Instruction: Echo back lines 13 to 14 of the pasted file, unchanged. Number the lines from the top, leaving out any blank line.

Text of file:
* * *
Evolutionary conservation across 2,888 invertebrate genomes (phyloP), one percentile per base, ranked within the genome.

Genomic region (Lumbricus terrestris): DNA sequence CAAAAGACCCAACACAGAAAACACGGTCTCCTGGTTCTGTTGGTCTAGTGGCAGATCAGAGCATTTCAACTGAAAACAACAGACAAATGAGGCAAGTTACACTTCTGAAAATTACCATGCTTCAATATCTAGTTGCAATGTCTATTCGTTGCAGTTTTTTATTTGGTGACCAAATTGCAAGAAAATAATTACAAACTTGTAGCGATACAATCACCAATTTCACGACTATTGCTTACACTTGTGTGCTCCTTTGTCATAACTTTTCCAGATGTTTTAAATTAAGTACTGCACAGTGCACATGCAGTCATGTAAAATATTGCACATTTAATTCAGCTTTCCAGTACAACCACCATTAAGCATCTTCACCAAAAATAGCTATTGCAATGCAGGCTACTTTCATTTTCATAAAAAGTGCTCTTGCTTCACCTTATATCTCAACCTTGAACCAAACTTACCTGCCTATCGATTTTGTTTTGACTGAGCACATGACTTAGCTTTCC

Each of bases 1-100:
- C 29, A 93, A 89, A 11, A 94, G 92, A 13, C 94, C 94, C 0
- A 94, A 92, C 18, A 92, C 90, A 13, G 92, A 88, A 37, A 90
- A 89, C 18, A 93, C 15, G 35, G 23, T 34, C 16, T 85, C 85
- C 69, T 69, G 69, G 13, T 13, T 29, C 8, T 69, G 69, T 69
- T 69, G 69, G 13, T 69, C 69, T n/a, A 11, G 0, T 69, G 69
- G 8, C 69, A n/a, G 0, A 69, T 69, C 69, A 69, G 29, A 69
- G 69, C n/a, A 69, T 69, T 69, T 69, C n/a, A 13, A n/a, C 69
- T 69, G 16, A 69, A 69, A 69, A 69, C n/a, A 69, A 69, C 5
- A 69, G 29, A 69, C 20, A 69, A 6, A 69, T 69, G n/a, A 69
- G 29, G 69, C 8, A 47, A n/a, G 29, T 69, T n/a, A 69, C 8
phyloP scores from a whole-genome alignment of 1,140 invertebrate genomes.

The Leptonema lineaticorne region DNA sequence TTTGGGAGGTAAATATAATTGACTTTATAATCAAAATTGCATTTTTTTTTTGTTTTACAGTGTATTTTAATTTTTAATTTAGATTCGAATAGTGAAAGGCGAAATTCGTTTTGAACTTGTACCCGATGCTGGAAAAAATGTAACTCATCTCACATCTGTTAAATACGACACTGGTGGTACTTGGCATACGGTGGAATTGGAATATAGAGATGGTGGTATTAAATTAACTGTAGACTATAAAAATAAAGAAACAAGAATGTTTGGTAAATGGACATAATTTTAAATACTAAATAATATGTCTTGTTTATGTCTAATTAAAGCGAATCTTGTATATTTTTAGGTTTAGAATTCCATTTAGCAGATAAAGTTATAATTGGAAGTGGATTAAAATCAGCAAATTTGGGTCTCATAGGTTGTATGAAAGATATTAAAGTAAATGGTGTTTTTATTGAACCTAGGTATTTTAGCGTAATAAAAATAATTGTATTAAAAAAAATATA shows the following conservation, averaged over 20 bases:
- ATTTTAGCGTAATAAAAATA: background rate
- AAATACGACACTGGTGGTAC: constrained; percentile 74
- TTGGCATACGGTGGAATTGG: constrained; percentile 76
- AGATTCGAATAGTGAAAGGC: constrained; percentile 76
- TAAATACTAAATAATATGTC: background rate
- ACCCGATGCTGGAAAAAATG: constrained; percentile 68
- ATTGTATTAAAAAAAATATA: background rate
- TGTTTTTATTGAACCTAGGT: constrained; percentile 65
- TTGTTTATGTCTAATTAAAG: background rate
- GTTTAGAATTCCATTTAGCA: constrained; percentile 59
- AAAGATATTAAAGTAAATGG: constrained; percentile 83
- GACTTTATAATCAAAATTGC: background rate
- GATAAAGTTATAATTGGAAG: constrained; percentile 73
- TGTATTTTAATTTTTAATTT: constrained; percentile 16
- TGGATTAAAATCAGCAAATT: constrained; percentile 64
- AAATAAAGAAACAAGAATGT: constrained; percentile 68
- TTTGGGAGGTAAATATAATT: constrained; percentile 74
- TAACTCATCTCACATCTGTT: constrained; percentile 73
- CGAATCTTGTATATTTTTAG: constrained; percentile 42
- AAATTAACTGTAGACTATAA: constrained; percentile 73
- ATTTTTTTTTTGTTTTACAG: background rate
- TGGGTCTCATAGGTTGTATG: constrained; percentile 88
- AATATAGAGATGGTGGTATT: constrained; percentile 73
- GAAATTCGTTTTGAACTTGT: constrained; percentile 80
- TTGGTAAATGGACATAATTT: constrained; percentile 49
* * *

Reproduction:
- G 29, G 69, C 8, A 47, A n/a, G 29, T 69, T n/a, A 69, C 8
phyloP scores from a whole-genome alignment of 1,140 invertebrate genomes.